Life skills classes focus on learning better decision-making and problem-solving skills. Life skills enable clients to live successfully and respond positively to life and social interactions.

Dual diagnosis treatment can treat co-occurring mental health issues that accompany addiction like domestic violence. Depression, Post-traumatic stress disorder, and anxiety are common disorders that can also co-occur with substance use disorder. This treatment method will provide a unique plan to treat them both at once effectively.

There are many support groups for victims of domestic violence in the local community. There are also support groups for addiction, such as Alcoholics Anonymous and Narcotic Anonymous. These support groups can provide an additional outlet for people during and after treatment.

Aftercare treatment offers a follow-up plan to prevent relapse when clients leave initial treatment. Aftercare programs provide additional support and help transition people back into everyday life.

Can You Treat One Without the Other?

Some abusers continue to abuse partners when sober and living in recovery. The same goes for victims who escape domestic abuse and still suffer from addiction. Although the two issues can keep a person in a cycle of suffering, proper treatment for both can result in a successful recovery. Once someone enters a treatment program for addiction, they are away from the abuse. They may be willing to admit to domestic abuse that they are also involved in. Suppose the addiction treatment is successful and the person goes back to an abusive situation. In that case, there is a much greater chance of a relapse. Suppose domestic abuse treatment succeeds, yet the person returns to a lifestyle of addiction. In that case, the likelihood that domestic violence will resume is high because of the substance use disorder. The cycle continues until both disorders are treated properly. Because chemical substances lower inhibitions and cloud judgment that can lead to aggressive behavior, the pattern repeats itself.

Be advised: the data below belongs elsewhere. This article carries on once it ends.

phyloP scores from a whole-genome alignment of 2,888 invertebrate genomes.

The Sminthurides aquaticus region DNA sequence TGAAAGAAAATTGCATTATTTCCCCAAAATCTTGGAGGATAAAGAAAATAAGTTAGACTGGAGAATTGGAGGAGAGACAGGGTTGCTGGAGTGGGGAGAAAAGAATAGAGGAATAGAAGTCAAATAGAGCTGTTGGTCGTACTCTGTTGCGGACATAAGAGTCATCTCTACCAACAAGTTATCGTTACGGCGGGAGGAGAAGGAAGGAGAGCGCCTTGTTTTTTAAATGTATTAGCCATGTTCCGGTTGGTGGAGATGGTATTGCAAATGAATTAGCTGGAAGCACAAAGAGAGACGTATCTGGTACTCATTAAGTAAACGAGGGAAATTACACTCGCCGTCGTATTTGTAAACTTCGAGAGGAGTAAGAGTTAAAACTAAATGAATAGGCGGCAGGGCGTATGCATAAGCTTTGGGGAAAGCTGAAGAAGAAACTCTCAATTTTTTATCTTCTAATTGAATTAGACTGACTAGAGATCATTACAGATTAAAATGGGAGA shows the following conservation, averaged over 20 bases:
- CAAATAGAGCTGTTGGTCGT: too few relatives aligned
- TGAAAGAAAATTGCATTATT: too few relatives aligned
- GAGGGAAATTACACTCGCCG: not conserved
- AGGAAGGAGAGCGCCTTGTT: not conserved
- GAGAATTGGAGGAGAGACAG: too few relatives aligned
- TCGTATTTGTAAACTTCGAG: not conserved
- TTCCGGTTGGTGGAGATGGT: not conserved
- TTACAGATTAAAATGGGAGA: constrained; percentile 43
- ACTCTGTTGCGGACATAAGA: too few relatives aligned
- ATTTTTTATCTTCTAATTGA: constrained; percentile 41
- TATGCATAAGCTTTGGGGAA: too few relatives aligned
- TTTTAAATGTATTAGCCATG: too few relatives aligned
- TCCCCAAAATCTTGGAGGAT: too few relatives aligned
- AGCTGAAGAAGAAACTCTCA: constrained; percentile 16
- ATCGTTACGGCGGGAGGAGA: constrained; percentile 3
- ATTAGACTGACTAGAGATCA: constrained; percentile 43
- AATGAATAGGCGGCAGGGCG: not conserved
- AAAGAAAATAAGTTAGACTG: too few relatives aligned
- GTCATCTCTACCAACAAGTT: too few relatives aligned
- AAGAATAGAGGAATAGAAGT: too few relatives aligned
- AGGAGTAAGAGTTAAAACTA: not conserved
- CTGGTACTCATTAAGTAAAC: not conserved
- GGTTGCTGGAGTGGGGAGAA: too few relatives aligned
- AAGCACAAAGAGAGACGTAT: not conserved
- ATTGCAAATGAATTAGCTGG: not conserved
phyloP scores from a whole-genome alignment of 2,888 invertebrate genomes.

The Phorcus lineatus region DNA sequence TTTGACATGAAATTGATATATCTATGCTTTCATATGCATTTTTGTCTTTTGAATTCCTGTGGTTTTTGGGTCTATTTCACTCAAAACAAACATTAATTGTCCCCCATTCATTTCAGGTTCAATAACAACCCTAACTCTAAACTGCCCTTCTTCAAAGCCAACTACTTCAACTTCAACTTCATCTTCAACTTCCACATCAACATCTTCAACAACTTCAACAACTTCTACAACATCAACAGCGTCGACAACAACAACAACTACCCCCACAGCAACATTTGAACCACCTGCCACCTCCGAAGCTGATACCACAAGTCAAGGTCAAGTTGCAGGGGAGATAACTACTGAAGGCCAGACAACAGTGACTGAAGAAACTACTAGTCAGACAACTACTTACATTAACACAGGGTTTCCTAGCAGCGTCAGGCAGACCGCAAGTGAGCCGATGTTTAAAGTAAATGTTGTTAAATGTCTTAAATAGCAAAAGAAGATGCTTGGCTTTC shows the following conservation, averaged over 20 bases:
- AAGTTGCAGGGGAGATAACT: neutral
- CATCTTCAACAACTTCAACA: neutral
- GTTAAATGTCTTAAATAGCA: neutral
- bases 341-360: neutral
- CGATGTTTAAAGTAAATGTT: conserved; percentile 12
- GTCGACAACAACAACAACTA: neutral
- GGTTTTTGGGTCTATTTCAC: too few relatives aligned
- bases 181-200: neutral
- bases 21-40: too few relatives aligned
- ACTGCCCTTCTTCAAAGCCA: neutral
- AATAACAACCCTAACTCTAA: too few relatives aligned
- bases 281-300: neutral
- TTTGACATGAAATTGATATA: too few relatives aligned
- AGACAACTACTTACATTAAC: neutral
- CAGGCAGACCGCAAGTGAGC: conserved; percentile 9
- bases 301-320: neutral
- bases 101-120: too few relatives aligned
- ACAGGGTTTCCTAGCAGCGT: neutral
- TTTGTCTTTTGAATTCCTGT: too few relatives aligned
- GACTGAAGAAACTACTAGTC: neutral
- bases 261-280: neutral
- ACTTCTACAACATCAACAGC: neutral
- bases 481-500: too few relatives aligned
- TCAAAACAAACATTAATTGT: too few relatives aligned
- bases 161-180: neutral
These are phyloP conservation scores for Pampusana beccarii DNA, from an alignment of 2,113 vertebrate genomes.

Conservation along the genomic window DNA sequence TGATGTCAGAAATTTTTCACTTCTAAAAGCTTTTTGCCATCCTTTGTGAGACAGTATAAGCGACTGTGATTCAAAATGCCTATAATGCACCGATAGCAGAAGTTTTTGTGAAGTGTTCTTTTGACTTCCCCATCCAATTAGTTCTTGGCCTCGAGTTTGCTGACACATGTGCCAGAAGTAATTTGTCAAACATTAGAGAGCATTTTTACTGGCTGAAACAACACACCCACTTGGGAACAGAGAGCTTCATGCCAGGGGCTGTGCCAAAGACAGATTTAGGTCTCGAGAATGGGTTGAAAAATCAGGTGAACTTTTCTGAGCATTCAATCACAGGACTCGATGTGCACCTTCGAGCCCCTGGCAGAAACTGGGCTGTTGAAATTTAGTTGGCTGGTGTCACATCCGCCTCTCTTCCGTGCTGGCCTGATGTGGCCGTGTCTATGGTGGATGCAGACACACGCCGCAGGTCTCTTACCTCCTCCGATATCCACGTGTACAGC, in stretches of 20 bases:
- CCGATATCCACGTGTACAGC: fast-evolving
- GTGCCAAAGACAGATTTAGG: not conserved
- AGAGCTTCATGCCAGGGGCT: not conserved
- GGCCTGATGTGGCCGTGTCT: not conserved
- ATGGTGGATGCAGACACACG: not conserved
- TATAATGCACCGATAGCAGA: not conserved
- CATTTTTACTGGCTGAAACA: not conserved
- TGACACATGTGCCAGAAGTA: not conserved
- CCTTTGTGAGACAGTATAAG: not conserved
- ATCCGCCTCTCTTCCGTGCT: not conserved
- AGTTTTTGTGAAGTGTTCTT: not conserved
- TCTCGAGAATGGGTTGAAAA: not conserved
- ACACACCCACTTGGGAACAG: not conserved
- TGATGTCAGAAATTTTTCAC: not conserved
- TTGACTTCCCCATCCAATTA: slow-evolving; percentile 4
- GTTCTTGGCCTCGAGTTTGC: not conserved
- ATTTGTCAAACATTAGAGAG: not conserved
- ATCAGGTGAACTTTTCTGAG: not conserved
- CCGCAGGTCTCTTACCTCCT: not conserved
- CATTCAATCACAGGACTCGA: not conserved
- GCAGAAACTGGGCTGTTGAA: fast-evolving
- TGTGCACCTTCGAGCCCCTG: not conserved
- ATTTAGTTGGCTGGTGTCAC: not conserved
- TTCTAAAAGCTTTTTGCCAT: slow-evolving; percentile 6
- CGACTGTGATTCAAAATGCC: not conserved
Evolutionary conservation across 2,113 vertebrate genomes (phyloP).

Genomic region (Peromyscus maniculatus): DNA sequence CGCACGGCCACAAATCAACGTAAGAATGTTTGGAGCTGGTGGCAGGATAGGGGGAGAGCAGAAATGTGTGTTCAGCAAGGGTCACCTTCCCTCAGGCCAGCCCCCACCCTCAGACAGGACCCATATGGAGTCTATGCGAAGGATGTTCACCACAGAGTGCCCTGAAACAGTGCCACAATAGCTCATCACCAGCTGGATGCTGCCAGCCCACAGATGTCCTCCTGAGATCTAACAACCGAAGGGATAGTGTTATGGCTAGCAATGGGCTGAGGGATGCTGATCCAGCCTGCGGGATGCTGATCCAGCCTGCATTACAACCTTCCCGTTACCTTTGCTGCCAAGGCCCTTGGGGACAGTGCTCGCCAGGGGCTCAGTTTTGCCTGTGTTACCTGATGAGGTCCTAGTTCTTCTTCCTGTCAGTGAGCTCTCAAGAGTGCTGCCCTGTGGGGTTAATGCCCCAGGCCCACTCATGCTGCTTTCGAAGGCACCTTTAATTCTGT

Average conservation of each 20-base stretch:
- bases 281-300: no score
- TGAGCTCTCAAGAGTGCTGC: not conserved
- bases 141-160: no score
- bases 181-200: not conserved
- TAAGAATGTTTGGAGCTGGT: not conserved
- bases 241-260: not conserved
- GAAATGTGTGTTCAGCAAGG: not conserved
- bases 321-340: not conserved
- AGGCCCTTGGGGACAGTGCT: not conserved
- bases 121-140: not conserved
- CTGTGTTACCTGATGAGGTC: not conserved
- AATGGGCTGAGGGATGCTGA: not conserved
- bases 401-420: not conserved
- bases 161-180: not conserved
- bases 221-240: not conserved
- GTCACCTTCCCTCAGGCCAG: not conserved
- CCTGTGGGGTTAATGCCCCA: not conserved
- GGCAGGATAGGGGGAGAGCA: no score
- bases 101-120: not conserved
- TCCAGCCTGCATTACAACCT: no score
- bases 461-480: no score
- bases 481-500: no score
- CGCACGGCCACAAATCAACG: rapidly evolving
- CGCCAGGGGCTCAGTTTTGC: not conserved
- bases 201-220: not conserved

The best-case scenario for recovery from domestic violence and addiction is to treat both disorders in an integrated treatment program. Aftercare programs can also help to prevent a relapse. These programs are also beneficial for learning coping skills to prevent falling into a pattern of domestic abuse and/or addiction again.

Seeking Help for Domestic Violence and Addiction

If you or someone you love is suffering from addiction and involved in a domestically violent relationship, there is help out there. Here at First City Recovery Center we specialize in dual-diagnosis treatment and can design a program of recovery that best fits your unique situation. We believe that recovery is possible. We offer many different treatment options to fit your lifestyle. No one should have to stay in a domestic abuse situation, and we want to help you escape the abuse today and regain control of your life.